How to Create WordPress Shortcodes and Work With them More Easily

WordPress shortcodes are small tags that are used as shortcuts for executing specific features in posts and pages. You can recognize shortcodes by square brackets that surround a simple word or a phrase. They were introduced in the version 2.5 with a mission to help people to execute functions the easy way.

As you might already know, WordPress uses PHP programming language to power itself up. So, when you want to add a specific feature directly to posts and pages, you would have to write the code in the text editor. Instead, shortcodes allow users to replace the entire block of code with a simple term and run it just by publishing a post. Amazing, isn’t it?

In this guide, you can learn:

How to use WordPress shortcodes

Shortcodes in text and visual editors

To use shortcodes, one does not have to know how to code or understand how they work in the backend. WordPress itself, as well as most of themes and plugins, use different shortcodes to allow usage of many advanced features.

For example, to display the entire gallery of images, you just have to use  shortcode that comes installed with WordPress. Most of the shortcodes can be used in their basic form like the previous example.

Shortcodes get replaced by the actual content as soon as you publish or preview a post or page.

Shortcode parameters

More often than not, shortcodes can have additional parameters. By adding extra information to them, you can customize and change the output. For example, while the trivial [gallery] shortcode displays all images that are attached to the post, it is possible to change that. Gallery shortcode lets you specify images by their ID so you can show just the specific pictures or even include images that aren’t part of that particular post.

Also, it is possible to define a size of the gallery, and many other things by providing additional parameters. Here’s an example:

[gallery ids="1,5,7" size="medium"]

The gallery from this example would show only images with specified ID numbers. In this case, the size would be automatically changed to medium. And you get all that with a simple shortcode. Now imagine what would the entire thing look like if you were about to manually add the PHP code which would have tens if not hundreds of lines. Thank you, shortcodes!

Start and end tags

Some more complex shortcodes may have start and end tags. So, instead of one shortcode, you would end up having two with specific content in between.

For example, a Google Maps plugin may allow you to display a location on the maps via the shortcode. Most of such plugins will have start and end tags, while the address should be written in between. Here’s an example:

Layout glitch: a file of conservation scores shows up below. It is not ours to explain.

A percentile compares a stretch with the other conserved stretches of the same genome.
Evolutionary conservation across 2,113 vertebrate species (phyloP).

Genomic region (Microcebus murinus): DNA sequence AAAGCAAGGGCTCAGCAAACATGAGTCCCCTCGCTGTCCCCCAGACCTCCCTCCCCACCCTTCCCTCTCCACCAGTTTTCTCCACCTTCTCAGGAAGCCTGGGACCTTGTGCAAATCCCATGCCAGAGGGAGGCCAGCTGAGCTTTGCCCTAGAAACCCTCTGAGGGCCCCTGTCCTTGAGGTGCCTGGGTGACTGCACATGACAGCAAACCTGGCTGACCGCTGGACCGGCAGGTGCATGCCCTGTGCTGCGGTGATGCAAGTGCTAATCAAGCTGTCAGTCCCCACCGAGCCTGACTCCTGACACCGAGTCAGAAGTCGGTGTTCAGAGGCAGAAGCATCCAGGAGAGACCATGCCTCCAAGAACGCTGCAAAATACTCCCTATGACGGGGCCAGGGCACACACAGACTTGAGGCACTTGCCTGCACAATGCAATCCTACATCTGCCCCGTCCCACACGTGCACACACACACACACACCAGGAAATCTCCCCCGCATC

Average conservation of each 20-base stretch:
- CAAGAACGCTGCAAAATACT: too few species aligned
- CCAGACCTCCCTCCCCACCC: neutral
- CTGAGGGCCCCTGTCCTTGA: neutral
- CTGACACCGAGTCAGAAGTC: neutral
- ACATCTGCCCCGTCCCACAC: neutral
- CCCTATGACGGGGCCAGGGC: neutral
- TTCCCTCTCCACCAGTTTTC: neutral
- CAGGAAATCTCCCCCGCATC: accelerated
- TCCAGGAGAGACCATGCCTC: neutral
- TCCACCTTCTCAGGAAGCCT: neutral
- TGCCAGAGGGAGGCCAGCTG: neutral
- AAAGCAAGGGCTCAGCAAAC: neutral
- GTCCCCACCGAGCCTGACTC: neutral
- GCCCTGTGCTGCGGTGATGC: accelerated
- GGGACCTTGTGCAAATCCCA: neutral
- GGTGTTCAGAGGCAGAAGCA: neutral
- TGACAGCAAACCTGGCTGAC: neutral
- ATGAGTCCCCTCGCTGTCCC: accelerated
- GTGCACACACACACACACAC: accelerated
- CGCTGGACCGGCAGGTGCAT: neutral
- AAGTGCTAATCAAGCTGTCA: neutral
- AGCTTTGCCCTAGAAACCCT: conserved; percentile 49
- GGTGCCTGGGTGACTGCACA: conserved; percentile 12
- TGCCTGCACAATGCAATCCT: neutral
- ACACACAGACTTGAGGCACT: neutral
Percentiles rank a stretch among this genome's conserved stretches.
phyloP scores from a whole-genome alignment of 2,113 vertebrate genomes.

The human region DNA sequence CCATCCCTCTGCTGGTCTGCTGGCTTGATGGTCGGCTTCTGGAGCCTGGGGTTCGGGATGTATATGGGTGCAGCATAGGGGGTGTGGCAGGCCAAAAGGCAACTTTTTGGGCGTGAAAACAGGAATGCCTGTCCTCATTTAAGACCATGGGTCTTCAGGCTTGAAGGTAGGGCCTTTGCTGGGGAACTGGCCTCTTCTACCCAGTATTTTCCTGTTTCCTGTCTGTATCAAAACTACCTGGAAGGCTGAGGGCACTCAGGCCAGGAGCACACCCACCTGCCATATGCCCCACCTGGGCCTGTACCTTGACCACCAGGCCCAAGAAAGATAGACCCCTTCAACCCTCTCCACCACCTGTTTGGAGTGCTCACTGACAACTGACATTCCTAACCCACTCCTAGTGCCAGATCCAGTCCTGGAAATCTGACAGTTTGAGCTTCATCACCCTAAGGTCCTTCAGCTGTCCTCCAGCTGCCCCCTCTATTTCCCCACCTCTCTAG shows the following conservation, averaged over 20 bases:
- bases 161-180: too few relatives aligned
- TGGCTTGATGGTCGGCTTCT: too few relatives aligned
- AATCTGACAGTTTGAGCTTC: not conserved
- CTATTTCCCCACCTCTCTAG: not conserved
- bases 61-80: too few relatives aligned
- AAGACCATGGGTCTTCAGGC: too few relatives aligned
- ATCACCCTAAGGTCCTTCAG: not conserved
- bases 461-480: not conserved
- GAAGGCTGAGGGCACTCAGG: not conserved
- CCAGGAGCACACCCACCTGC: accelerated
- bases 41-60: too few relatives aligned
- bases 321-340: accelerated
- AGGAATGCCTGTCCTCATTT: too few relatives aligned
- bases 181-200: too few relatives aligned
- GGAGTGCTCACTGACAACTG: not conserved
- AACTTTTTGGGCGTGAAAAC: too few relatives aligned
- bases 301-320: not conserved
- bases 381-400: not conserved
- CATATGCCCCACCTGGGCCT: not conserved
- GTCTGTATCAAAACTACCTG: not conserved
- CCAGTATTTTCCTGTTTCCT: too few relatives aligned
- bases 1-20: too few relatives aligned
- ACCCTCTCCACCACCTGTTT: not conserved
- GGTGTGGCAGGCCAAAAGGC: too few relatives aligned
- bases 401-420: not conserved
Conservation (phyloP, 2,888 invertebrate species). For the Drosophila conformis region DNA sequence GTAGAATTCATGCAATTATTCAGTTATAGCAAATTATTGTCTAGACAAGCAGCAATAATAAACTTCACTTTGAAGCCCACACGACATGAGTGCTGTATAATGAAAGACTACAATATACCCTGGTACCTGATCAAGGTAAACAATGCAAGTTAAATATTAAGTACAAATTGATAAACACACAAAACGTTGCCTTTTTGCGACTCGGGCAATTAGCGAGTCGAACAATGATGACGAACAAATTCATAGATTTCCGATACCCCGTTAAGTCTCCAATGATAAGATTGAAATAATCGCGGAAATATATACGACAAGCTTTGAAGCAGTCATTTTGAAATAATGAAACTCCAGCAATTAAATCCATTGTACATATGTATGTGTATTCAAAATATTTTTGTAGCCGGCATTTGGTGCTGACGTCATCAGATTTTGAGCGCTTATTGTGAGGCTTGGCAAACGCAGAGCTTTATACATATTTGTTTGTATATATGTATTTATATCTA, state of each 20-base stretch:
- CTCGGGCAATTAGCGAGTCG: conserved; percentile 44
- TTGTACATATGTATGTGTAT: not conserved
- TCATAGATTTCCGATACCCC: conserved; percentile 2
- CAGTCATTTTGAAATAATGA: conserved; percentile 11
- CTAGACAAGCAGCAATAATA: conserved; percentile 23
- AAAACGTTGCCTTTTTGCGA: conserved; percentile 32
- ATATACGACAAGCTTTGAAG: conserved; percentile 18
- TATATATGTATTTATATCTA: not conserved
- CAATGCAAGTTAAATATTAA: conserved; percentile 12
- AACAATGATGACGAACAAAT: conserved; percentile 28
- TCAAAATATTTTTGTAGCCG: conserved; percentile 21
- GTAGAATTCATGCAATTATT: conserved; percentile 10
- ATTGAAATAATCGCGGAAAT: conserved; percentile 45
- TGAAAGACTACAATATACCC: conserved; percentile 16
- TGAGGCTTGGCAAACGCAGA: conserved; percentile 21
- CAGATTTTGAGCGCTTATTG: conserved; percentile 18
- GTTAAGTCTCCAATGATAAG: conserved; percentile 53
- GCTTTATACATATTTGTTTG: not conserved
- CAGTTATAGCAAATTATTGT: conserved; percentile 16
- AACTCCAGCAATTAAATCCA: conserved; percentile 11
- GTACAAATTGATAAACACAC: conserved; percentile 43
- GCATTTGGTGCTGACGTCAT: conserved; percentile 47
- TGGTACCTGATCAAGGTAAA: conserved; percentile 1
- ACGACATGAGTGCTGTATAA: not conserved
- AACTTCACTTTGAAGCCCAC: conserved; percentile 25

[[maps]]New York, USA[[/maps]]

As you can see from the example, the ending tag always starts with a slash sign “/”. By having both tags, WordPress can identify the parts of shortcodes more easily.

Work in the Text editor

WordPress shortcodes

Although they are just shortcuts to functions, shortcodes are actually WordPress-specific cryptograms on their own. So, if you try to write a shortcode in the visual editor, WordPress will immediately show you the output (or just the placeholder) of that shortcode. If you followed the gallery example and wrote the shortcode in the Visual editor, you would see that WordPress immediately displayed its contents (see the first image in this post to see how that works).

If you want to edit a shortcode, and work with its parameters, switch to text editor which allows you to see the structure of any given shortcode.

Default WordPress shortcodes

Shortcodes are usually managed by themes and plugins. Each developer gets to register shortcodes on their own, so each one is different. What does a shortcode do, what are its parameters and functions, solely depend on the specific plugin and theme that you’re using.

For example, a plugin that helps you display a location on Google Maps may have [[maps]] shortcode, one that displays subscription forms will use [[form]] and so on.

Each product is different, so make sure to check the description and documentation of themes and plugins to learn more about their specific usage.

But, WordPress comes with a set of default shortcodes that you can use without installing additional extensions. By default, these are shortcodes you can work with:

  • [audio] – embed audio files
  • [caption] – wrap captions around content
  • [embed]- wrap embed items and set their maximum dimensions
  • [gallery] – display gallery of images
  • [playlist] – show a collection of audio and video files
  • [video] – embed video files

Escaping shortcodes (display shortcodes’ text without executing it)

Sometimes, you may wish to display text that represents a shortcode instead of executing it. If you tried adding a shortcode both to the text and visual editors, you realized that it was executed on both occasions.

To display the text of a shortcode, use double brackets: [[shortcode]]

If you want to display a shortcode with start and end tags, use only the first and the last double bracket: [[maps]New York, USA[/maps]]

When working in the text editor, you can also replace squared brackets by their codes. So, instead of “[” you can use “[”, and instead “]” use “]”. For example: [shortcode] will display the shortcode as well without executing it.